Malaria remains one of the world's major health burdens. With 2.5 billion people at risk it affects an estimated 500 million people annually, causing one to three million deaths, the majority of which occurs in children under five years of age. Improved methods facilitating research in the field are urgently needed [1, 2].
Isolation of infected red blood cells (irbc) is a crucial step in basic and applied malaria research. For the past three decades, isolation has been performed mostly by Percoll® density gradient separation, exploiting the fact that density of irbc decreases with parasite maturation . A further refinement of this method are hypertonic, discontinuous Percoll®-sorbitol gradients, where particular fractions of irbc can be obtained. Hypertonicity causes cell shrinkage of rbc, while irbc swell back due to an influx of sorbitol through new permeability pathways. This increases the density gaps between the different developmental stages and allows better separation than in pure Percoll® gradients . Purification results, however, depend on a variety of factors, including individual research experience. Gelatin sedimentation is used as an alternative concentration method, however, it is useful only for parasite strains exhibiting knobs .
Frequently, not only highly purified but also stage-synchronized parasite cultures and isolates are required. Synchronization of cultures is performed by isotonic sorbitol lysis of late-stage irbc, as described 30 years ago . Time-consuming synchronization cycles by repeated sorbitol lysis and/or Percoll® isolation are required to obtain synchronized and pure irbc suitable for downstream applications [6–8]. While sorbitol selectively lyses late-stage irbc, it imposes sub-lytic osmotic stress in younger stage irbc and likely enters these cells . Whether or not exposure of irbc to synthetic chemicals and osmotic stress, respectively, has unwanted consequences on parasites remains an open question.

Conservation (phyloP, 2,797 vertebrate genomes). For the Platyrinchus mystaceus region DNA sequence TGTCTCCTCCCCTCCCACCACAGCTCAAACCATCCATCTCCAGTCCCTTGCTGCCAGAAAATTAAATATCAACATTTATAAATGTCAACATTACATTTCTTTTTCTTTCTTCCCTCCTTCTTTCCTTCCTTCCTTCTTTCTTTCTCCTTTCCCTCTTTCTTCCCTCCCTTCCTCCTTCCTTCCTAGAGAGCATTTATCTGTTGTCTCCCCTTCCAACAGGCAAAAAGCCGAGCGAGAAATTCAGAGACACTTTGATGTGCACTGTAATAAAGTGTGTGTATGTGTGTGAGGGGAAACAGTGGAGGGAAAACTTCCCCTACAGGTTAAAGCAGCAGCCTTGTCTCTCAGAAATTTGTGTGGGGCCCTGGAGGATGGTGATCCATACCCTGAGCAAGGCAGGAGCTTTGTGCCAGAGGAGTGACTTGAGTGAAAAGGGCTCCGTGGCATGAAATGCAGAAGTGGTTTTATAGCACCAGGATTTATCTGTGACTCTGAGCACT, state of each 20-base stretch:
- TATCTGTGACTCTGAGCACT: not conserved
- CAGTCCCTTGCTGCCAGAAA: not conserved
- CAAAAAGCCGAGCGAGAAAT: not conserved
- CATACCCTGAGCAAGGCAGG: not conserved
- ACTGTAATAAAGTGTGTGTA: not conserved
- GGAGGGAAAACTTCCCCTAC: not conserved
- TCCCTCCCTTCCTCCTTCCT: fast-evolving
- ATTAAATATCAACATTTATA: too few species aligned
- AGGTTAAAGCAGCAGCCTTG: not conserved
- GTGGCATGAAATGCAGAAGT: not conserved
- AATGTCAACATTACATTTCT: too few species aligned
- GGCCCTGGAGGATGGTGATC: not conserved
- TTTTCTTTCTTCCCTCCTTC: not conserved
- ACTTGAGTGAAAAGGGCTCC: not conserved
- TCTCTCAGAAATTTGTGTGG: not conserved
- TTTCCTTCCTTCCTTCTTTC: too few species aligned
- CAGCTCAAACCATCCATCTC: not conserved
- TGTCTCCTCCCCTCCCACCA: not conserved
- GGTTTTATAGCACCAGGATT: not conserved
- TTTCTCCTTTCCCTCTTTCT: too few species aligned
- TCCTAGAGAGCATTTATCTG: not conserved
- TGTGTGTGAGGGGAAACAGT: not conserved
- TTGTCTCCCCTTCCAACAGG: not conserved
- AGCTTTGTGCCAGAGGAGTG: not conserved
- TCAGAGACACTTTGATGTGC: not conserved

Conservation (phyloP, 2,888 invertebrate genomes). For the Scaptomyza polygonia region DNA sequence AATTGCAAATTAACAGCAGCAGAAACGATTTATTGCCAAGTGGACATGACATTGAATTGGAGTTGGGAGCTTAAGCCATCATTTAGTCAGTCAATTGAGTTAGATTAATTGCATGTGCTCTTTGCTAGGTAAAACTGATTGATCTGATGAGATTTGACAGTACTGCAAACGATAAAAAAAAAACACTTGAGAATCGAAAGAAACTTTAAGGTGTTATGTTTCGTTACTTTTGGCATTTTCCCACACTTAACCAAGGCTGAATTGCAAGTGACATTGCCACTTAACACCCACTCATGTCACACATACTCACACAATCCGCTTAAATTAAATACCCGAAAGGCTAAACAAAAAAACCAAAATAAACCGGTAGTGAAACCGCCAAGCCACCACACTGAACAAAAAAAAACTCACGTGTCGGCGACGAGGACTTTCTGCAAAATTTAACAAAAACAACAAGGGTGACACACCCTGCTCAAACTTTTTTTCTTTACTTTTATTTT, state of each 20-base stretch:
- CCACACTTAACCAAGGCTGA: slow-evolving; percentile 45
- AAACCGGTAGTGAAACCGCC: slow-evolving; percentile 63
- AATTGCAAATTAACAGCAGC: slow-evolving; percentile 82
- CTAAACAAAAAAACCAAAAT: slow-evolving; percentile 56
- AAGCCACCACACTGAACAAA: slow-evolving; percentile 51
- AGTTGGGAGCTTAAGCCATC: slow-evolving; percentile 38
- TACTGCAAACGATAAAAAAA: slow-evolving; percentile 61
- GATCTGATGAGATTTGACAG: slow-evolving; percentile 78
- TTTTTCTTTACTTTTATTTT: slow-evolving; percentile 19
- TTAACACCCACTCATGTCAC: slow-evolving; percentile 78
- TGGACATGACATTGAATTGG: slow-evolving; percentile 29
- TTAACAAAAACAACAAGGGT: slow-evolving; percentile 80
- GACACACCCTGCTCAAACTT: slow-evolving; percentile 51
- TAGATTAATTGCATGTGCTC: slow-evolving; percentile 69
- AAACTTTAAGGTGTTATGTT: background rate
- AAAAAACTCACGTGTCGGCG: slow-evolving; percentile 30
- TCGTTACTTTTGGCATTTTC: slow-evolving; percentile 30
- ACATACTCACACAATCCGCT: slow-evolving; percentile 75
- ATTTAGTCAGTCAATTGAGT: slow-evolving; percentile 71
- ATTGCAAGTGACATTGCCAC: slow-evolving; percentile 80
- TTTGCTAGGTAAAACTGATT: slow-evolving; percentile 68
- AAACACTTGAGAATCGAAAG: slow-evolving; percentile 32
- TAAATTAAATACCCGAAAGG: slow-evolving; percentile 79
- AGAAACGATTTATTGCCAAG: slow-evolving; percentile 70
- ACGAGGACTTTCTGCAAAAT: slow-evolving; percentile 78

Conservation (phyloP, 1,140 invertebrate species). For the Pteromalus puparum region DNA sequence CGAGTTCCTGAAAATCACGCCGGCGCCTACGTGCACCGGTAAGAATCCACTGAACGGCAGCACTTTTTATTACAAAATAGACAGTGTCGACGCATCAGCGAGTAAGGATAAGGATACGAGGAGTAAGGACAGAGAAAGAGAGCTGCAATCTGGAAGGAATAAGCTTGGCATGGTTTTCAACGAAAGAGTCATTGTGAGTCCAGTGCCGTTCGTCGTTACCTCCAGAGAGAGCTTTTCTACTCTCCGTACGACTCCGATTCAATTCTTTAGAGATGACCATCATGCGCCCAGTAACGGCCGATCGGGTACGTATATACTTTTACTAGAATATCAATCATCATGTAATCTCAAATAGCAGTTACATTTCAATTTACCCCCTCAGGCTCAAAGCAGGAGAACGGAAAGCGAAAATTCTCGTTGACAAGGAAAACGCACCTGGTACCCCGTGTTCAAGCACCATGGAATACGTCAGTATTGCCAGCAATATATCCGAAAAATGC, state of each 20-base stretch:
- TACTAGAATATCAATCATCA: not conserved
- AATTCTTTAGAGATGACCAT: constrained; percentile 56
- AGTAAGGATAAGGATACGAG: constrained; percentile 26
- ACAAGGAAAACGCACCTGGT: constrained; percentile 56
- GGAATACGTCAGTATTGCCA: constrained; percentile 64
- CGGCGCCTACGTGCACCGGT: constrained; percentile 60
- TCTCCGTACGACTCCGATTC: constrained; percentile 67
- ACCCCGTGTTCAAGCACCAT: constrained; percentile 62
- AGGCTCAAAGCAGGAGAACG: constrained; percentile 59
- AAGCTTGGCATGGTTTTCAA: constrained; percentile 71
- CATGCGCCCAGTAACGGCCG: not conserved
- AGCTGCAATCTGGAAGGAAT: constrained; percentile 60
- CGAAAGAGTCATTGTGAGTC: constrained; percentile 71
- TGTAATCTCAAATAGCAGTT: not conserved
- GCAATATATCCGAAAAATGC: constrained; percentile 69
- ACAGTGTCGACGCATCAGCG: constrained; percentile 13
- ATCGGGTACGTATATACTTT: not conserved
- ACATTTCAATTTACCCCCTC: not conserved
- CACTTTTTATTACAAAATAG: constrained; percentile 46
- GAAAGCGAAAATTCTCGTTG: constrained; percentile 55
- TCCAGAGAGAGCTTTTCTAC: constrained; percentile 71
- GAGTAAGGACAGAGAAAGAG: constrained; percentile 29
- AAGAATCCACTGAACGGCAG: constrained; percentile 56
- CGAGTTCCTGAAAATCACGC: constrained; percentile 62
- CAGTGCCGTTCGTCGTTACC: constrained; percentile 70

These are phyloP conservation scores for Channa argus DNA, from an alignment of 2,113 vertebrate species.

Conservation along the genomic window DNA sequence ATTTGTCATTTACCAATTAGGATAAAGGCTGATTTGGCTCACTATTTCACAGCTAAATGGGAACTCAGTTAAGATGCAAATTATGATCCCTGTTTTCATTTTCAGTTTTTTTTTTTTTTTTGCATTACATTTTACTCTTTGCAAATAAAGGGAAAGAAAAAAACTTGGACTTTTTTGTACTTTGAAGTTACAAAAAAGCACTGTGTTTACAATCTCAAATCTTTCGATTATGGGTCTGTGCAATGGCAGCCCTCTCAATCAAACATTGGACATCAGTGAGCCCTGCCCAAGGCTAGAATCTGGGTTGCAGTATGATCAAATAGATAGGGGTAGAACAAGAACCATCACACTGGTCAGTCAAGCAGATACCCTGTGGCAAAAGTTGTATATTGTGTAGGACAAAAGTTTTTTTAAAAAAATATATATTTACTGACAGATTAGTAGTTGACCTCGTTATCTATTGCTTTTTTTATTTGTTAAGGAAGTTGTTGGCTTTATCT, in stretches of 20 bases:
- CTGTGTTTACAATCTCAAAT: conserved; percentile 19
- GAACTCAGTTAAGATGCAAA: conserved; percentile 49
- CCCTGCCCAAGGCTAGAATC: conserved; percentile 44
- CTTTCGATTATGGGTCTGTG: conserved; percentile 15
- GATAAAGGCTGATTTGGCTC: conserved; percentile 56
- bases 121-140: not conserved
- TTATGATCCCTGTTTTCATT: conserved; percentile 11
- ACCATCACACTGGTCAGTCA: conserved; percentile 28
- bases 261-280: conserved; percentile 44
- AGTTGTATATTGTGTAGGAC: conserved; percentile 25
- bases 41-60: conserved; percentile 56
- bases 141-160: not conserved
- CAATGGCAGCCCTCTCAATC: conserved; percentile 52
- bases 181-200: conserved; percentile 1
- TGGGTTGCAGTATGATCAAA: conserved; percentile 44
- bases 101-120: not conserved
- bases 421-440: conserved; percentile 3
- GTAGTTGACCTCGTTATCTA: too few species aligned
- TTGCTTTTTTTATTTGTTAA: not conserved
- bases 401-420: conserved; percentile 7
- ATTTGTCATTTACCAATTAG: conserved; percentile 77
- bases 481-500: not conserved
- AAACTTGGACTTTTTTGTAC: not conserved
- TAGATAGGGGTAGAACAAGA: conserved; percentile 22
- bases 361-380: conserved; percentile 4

In principle, high gradient magnetic separation (HGMS) offers a way to concentrate or deplete malaria irbc from suspensions, relying solely on their intrinsic magnetic properties. Particularly late-stage irbc are known to behave as paramagnetic particles . In a paramagnetic particle, magnetic poles are induced only when exposing the particle to a magnetic field, the removal of which leads to immediate de-magnetization. Due to the very small distance separating the particle's respective north- and south-poles, very high magnetic field gradients are required to create a net magnetic force, which is able to attract or repel the particle. Such gradients are generated by placing thin filamentous or spherous ferromagnetic material as a matrix into a strong homogenous magnetic field, which is usually provided by rare-earth dipole magnets or electromagnets. With this technology, magnetic gradients up to 100 Tesla/cm can be created at the surface of the matrix .
Paramagnetism in malaria irbc results from the hemoglobin catabolism of intra-erythrocytic malaria parasites. Free haem as a toxic by-product is de-toxified by polymerization and by oxidation of the molecule's central iron atom . Oxidized iron [Fe+3] carries five unpaired electrons in its d-orbitals, rendering the molecule and the resulting polymer paramagnetic [10, 13, 14]. Deposition and accumulation of polymerized haem (haemozoin) in the parasite's food vacuole result in a continuously increasing magnetic susceptibility of the irbc .